Relativistic X-ray Sources
The research on Femtosecond x-ray radiation sources based on laser plasma accelerators has now shown considerable progresses during the past 5 years. We essentially worked on the Betatron source. Since its discovery in 2004 at LOA, the source has been widely developed and characterized. The flux and energy of the source were improved using multi 100 TW class laser. However, the efficiency of the mechanism was never improved and, even more importantly, the source remained unstable and unreliable for applications like time-resolved studies. In the past few years, we demonstrated methods that considerably improve the stability and the efficiency of a Betatron radiation source. In addition, we performed the first femtosecond x-ray absorption experiment using Betatron radiation. In this highly competitive field of research we studied the femtosecond structural dynamic of a copper sample brought in the Warm Dense Matter regime. We briefly discuss these progresses below.
– Improvement of the stability of the Betatron source: All the features of the Betatron radiation depend on the electrons orbits. Using ionization-induced injection in a gas mixture, the orbits of the relativistic electrons emitting the radiation become reproducible and controlled. As a result we observed that both the signal and beam profile fluctuations are significantly reduced and that the beam pointing varies by less than a tenth of the beam divergence. In addition, the radiation becomes polarized. The polarization ratio reaches 80%, and its axis follows the laser polarization. The Figure below represents example of consecutive x-ray beam profiles obtained with transverse (as used so far) and ionization injection.
– Improvement of the efficiency of the Betatron source: The key for the improvement of Betatron source efficiency relies in the control of the electron orbits. The efficiency of the Betatron source increase if the energy of the electron is increased and the oscillation period is decreased. However, in a laser plasma accelerator, these parameters are linked so that the electron energy increases together with the oscillation period. We explored several methods to dissociate acceleration and wiggling. We demonstrated that decoupling is possible when two gas jets are used. In the first jet, the gas density is optimized to produce energetic electrons. In the second jet, the density is much higher to produce radiation. This method allows to increase the flux by a factor up to 3. In 2018, we demonstrated that an upward density ramp is much more efficient. The Betatron radiation signal above 2 keV was increased by a factor up to 20. Theses novel results are being analyzed. We anticipate a broad impact of the source, as its remarkable performance opens the way for new applications.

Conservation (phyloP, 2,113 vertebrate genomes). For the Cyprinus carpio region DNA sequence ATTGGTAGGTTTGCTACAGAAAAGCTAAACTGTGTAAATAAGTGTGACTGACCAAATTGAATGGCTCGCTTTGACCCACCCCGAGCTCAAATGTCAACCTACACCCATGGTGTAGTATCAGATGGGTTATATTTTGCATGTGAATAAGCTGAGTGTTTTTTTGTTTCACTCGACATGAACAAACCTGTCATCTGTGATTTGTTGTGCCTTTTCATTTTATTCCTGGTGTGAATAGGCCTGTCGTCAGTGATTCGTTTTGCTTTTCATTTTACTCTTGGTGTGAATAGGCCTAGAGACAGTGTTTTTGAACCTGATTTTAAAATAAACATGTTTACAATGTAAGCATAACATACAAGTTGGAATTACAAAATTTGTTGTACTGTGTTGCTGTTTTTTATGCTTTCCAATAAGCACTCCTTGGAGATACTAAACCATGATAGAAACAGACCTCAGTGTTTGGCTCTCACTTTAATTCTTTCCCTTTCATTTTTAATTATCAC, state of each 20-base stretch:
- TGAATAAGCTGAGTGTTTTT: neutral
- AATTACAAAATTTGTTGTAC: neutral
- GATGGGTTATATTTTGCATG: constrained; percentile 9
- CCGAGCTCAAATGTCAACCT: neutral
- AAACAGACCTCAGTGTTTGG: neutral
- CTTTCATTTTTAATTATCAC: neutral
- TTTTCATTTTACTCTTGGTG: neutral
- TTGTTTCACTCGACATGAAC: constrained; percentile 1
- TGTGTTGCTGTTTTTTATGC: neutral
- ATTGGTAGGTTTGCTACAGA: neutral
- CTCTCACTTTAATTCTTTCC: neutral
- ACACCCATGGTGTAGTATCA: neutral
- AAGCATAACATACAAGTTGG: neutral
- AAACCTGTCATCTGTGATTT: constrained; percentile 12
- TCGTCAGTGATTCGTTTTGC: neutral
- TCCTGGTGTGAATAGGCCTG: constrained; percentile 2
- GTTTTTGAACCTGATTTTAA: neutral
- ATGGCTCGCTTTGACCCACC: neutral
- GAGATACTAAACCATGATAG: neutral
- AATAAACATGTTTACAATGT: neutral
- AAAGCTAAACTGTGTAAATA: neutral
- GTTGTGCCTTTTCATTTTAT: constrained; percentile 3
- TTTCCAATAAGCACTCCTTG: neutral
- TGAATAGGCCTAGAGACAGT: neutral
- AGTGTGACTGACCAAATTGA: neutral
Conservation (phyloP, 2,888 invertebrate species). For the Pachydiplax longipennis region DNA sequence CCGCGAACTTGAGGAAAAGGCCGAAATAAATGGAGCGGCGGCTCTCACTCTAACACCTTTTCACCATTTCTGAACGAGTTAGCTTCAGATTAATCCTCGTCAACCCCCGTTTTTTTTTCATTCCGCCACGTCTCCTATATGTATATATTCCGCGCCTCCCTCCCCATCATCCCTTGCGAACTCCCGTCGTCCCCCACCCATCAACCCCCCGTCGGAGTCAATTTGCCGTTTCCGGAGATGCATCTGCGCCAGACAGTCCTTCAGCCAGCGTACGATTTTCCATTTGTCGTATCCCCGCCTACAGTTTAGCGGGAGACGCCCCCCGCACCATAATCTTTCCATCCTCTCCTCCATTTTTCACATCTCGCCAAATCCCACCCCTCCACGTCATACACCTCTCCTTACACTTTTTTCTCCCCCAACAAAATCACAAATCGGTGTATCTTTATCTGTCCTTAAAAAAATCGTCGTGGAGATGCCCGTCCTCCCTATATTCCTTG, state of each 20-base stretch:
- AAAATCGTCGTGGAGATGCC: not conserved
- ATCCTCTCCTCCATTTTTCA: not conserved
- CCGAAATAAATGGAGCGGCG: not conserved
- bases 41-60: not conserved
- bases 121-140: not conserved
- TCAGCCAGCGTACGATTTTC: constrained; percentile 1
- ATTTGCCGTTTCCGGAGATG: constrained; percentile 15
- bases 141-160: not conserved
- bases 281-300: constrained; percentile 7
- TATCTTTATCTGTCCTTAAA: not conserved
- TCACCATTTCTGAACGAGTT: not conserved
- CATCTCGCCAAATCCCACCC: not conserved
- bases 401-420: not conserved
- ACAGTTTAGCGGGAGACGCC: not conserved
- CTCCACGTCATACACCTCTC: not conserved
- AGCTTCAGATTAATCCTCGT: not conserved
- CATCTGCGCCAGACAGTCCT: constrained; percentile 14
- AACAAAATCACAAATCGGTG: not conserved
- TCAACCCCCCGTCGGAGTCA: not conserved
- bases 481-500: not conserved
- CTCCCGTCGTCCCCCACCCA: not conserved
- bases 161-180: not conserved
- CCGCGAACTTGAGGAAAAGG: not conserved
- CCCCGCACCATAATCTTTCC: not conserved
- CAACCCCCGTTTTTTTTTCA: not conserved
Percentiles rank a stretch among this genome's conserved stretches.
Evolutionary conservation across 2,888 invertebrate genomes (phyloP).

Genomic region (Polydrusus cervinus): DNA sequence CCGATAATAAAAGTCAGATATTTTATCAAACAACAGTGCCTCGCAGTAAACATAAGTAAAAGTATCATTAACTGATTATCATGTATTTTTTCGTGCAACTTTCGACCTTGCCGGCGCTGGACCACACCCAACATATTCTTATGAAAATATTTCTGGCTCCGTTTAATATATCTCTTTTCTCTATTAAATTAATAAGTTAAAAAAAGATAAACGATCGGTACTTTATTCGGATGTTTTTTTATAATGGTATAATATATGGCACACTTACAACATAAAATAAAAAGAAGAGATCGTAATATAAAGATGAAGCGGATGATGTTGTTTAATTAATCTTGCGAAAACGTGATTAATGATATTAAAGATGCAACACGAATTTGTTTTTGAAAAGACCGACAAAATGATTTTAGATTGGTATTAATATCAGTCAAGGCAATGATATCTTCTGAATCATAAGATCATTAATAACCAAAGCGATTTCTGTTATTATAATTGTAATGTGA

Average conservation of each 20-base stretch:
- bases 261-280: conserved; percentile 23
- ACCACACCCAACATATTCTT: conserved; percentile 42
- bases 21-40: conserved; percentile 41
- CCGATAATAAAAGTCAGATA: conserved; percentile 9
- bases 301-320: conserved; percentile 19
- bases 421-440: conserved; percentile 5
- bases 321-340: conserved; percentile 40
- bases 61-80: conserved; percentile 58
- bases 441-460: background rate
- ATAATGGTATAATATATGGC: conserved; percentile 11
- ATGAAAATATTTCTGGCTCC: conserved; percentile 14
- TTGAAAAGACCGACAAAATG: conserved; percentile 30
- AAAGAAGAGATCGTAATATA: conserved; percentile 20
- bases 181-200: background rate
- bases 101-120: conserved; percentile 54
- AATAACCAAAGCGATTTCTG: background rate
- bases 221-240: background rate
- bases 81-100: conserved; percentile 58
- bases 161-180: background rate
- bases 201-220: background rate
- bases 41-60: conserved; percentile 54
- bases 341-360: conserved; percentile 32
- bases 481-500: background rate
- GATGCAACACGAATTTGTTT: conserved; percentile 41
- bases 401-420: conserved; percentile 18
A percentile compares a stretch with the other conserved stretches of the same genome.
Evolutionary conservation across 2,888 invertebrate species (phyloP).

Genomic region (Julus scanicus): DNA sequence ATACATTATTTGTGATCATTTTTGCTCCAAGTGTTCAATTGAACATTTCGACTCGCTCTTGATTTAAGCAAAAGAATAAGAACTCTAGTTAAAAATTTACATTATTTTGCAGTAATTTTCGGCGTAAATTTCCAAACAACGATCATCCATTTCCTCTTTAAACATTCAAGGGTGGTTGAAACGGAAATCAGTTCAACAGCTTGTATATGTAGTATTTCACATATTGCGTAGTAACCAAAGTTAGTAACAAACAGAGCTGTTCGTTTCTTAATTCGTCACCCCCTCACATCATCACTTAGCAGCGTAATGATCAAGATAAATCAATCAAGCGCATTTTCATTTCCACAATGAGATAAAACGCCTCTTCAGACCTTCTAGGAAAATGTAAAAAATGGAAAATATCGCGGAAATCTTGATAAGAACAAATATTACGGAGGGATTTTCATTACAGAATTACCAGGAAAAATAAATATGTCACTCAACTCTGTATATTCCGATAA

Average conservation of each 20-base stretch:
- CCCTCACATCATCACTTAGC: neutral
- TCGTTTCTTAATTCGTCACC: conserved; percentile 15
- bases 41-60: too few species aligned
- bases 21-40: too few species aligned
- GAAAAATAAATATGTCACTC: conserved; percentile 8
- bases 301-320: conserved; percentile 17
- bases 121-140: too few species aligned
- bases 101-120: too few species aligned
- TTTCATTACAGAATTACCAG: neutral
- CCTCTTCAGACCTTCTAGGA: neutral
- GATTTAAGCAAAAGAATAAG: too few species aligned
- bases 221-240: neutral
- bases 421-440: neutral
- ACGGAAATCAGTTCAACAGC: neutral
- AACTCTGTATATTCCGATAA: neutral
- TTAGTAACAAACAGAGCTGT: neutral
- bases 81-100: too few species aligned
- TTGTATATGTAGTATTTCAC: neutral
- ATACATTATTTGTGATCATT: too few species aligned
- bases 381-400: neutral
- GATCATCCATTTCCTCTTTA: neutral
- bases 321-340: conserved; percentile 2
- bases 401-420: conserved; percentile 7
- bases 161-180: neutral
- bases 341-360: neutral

– Femtosecond x-ray absorption spectroscopy: In 2017 we gathered a team of scientists with complementary expertise from LOA, CEA and CELIA and we successfully performed the first femtosecond XANES (X-ray Absorption Near-Edge Spectroscopy) experiment. We measured the femtosecond dynamic of the Copper L-edge brought to Warm Dense Matter (WDM) conditions. A clear spectral feature (pre-edge) was observed as a result of the ultrafast electron temperature increase. The temporal resolution was evaluated to 75 ± 25 fs, mainly limited by the geometry of such proof-of-principle experiment. This first experiment demonstrates the great potential of the Betatron source and open unprecedented possibilities for femtosecond X-ray absorption. Our project aims at developing this novel class of experiments.